wearing of Pentagrams several years ago. The ACLU was contacted and the school district backed down. If people want to view that as an attack on their faith, I feel kind of sorry for them that their faith is so fragile.

    33. You can dismiss the idea that identifying with your faith bears certain privileges.
    C: See 6 above
    P: I am not aware of any certain “or special” privileges that accrue to Paganism relative to the rest of the culture, nor would I want them.

    The following are a few of my suggestions that I identified earlier. One has been omitted now that I have a clearer idea of the intent of the blog:

    34. A priest or priestess of your faith can purchase wine for a religious observation on Sunday at any time of the day on Sunday. Blue laws have been abandoned as preferential to specific religions in variance with the 1st Amendment.

    35. A member of the armed forces can have the symbol of your faith engraved on his or her tombstone if they are buried in a military cemetery.

    (This impediment has been recently been removed regarding Wicca. Some forms of Paganism may still be affected.)

    36. Someone who wants to establish a church of your faith in a specific town does not feel the need to make an educational visit at the local police station so that there is no misunderstanding about your practices.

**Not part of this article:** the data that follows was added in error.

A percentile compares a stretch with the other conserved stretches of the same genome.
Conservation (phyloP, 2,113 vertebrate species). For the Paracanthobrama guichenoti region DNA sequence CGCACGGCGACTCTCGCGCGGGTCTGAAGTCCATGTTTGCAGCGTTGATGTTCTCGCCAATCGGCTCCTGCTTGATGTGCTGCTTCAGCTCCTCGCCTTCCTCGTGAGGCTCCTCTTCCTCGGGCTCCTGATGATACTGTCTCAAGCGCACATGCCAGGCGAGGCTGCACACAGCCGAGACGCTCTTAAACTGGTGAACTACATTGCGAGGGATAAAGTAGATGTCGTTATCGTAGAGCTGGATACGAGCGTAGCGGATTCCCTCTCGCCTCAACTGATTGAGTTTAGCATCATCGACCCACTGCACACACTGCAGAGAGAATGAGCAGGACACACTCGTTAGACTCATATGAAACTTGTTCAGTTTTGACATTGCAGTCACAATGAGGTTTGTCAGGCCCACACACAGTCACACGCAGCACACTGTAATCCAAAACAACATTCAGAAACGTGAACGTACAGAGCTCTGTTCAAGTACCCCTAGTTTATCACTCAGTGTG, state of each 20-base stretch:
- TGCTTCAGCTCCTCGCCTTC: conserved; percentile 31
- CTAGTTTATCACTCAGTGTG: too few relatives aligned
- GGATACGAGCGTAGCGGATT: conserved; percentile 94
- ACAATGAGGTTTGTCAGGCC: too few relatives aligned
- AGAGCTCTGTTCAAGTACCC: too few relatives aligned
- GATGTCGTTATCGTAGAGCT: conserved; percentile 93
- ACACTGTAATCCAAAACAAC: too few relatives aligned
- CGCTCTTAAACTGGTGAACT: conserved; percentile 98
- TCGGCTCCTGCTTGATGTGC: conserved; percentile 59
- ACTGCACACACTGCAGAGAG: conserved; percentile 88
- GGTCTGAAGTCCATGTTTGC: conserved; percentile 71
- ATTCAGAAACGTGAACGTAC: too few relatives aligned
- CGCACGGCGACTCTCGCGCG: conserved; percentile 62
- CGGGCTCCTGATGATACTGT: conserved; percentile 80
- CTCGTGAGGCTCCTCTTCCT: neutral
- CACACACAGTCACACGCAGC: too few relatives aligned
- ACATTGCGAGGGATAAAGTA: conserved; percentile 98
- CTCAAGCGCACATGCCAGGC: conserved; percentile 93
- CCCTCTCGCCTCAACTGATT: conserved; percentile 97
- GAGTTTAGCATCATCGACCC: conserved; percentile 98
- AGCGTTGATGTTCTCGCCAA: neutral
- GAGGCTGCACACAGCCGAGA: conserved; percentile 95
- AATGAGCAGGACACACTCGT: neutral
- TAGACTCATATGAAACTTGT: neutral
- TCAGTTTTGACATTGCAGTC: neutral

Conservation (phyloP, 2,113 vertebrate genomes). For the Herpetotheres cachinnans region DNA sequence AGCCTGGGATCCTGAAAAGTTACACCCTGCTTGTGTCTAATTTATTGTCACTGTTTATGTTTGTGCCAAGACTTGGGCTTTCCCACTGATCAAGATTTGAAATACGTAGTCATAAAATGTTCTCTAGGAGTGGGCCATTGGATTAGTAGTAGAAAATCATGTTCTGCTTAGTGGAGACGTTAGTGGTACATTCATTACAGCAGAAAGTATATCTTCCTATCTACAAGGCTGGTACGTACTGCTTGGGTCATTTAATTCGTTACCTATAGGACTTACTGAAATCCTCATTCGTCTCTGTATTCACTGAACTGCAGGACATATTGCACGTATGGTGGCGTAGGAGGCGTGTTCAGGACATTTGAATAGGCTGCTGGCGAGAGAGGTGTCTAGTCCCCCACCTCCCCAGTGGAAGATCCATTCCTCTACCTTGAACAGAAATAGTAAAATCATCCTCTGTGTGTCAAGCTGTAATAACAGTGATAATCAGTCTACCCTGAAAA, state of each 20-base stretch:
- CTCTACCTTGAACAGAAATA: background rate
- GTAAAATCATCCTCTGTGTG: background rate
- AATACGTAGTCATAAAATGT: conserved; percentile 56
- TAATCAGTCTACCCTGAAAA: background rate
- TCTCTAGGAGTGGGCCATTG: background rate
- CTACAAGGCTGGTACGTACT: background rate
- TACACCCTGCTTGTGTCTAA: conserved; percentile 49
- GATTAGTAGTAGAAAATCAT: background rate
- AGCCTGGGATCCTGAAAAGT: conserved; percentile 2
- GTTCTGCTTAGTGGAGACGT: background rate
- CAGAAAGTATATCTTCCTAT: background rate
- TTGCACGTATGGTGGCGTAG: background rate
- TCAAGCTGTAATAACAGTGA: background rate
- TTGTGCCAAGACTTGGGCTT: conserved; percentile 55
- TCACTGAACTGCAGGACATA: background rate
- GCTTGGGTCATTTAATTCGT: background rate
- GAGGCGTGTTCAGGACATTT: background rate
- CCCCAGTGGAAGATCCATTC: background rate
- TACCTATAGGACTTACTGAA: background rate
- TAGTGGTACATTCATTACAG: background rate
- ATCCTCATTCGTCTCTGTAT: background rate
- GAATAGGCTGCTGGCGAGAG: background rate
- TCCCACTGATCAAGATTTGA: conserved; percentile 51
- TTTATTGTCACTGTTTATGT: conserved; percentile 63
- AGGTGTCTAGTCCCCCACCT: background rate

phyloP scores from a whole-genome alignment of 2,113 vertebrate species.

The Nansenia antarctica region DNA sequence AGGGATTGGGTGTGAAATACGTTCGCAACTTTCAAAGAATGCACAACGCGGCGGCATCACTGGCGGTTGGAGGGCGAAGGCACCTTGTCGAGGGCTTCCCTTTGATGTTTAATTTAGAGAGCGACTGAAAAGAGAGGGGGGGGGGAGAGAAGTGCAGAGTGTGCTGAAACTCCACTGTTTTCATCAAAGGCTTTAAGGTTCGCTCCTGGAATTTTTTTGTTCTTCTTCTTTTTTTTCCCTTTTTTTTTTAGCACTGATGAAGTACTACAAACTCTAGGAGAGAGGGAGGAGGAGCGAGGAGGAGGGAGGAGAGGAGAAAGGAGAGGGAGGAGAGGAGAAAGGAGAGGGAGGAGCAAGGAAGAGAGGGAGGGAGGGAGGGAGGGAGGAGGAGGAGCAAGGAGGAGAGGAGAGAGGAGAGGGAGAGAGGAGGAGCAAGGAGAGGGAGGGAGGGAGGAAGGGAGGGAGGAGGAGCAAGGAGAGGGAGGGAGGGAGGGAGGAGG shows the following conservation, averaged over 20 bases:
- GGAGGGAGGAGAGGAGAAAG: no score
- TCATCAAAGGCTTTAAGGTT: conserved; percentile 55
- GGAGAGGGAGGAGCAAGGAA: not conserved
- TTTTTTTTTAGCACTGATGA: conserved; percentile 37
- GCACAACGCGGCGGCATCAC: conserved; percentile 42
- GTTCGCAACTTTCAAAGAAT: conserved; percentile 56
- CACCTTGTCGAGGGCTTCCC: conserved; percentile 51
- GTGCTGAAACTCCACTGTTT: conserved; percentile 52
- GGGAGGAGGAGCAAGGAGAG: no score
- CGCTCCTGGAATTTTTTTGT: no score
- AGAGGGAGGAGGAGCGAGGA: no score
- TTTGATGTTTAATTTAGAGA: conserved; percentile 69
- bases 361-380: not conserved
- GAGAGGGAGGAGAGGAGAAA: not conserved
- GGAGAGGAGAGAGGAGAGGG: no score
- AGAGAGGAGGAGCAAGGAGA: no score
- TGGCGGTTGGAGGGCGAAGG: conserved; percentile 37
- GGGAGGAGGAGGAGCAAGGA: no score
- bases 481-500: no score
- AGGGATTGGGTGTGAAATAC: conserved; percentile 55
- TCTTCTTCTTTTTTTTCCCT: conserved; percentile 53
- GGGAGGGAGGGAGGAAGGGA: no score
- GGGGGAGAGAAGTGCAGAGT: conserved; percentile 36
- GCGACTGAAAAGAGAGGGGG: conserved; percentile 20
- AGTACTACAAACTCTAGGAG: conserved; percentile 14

37. Someone who wants to establish a church of your faith in a specific town does not feel afraid to make an educational visit at the local police station.

    38. Responses to applications for 501(c)(3) Tax exempt status with the IRS will not ask if animals or children are sacrificed or abused as part of your services. (Yes, it was asked and no we don’t.)

    In looking at the responses I made, I compared to the number of times that I allowed for the possibility that some forms of Christianity are treated more harshly than Pagans in some parts of the country, it occurs to me that Christians are harder on their brothers and sisters than they are to everyone else. Darn shame too as others have noted by referencing Gandhi’s quote about Christ and Christians. I
    think Gandhi was very wrong about most Christians and I concede that Christ set a high bar for how we should treat each other so I don’t understand why there is such animosity. It is almost as if there are a few bad actors that are leading people in his name, away from what he said.

    Why is that?

  • Salvador

    tis a nice article. as a christian, i just think it’s unfair to get all up in arms about religious liberty ONLY when it is the christian faith that is being criticized. i would love to see christians just as concerned with the religious liberty of other faiths as they are with theirs.

  • Maria

    I’m sorry, this is not about Christian “privilege” this is about LGBT rights and an anger that the Christian church does not support that lifestyle… just like the church doesn’t support sex outside of marriage… just like the church doesn’t support any sexual act that is not unto creation (oral, anal, etc). Christ states himself that His way was NOT the easy way, “I came to bring a sword” “When the world hates you, remember it hated me first” And as for #33, I know a barage of folks are going to come down on me for this comment, so you have have proven my point.

  • Chris Wickersham